Rheumatoid arthritis: disease-modifying antirheumatic drugs

Clin Rheum Dis. 1983 Dec;9(3):581-99.


A review of the trials in which 'disease-modifying' drugs have been tested leads to the following conclusions: (a) Most of these trials do not provide acceptable evidence of the efficacy of these drugs. (b) A well-designed, placebo-controlled, study of gold (Empire Rheumatism Council, 1960, 1961) provides strong evidence that the drug has a beneficial effect lasting about 18 months. It does not establish any advantage beyond that period. Two reports which claim to show a favourable influence of gold on radiological progression are suspect because of faults in trial design. (c) There has been only one placebo-controlled study of penicillamine (Multicentre Trial Group, 1973). This also provides evidence of medium-term efficacy. No information is available about x-ray progression. (d) Studies of other drugs for which 'disease-modifying' activity has been claimed (antimalarials, antiproliferative agents, corticosteroids, etc.) have similarly provided evidence only of medium-term efficacy. With information now available it is possible to identify some of the reasons why these trials have failed to answer the fundamentally important question of whether the drugs can modify the long-term course of RA. (a) Trial designs have concentrated on following process measures (e.g., ESR) rather than outcome measures (e.g., disability and deformity). Observers have thus come to accept the former as being important in themselves, to the neglect of the latter. (b) Psychological pressures to provide relief for patients, combined with unjustified assumptions about the long-term efficacy of these drugs, have produced a climate of expectations amongst both clinicians and patients which makes it difficult to sustain long-term trials against placebo. (c) Traditional radiological assessment methods have proved insensitive. (d) Recent advances in clinical trial design and analysis (developed largely in specialties outside rheumatology) were not available at the time of most of these trials. At this stage clinical trials of 'disease-modifying' drugs should seek to answer the following questions: (a) Is it worth giving drugs such as gold and penicillamine for periods longer than 6 months? (b) How long does the effect of such treatment last? (c) Is any information obtainable before or during treatment which predicts favourable or unfavourable responses? To answer these question, trial designs, will need to include: (a) Larger numbers of patients. (b) Longer duration of treatment and follow up.(ABSTRACT TRUNCATED AT 400 WORDS)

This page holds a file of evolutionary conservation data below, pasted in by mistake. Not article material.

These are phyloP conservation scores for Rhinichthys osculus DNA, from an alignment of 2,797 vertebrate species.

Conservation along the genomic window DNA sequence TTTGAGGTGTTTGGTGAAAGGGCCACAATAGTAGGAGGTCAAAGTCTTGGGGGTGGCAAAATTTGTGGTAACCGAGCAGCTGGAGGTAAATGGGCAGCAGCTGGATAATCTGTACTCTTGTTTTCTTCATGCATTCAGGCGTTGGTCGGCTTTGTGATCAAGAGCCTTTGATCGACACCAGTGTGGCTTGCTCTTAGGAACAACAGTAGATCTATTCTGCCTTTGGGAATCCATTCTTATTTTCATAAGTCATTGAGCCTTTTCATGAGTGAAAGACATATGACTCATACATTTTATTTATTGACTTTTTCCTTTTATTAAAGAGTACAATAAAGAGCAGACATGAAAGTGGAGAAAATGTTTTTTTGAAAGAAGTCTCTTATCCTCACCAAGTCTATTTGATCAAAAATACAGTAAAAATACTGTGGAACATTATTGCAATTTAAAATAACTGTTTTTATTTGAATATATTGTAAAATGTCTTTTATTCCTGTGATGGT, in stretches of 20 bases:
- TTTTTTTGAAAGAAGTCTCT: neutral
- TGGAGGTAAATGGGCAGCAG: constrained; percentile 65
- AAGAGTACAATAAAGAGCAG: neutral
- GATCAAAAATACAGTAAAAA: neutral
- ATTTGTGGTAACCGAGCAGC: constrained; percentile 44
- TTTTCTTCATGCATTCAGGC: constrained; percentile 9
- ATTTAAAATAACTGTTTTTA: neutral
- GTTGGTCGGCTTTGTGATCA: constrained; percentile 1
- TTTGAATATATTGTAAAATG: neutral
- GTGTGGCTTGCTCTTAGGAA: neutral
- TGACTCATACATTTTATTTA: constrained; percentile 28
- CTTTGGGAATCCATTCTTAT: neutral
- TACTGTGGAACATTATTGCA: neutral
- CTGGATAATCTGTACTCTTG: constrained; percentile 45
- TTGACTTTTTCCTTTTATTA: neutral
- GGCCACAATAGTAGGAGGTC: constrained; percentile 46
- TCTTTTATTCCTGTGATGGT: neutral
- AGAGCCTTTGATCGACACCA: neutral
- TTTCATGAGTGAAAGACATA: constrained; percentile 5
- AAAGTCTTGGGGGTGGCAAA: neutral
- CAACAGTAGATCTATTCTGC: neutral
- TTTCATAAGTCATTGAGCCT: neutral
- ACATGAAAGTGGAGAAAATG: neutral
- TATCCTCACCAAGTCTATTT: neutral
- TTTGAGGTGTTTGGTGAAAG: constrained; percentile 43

Publication types

  • Clinical Trial

MeSH terms

  • Adrenal Cortex Hormones / therapeutic use
  • Arthritis, Rheumatoid / drug therapy*
  • Clinical Trials as Topic
  • Gold / therapeutic use
  • Humans
  • Penicillamine / therapeutic use
  • Research Design


  • Adrenal Cortex Hormones
  • Gold
  • Penicillamine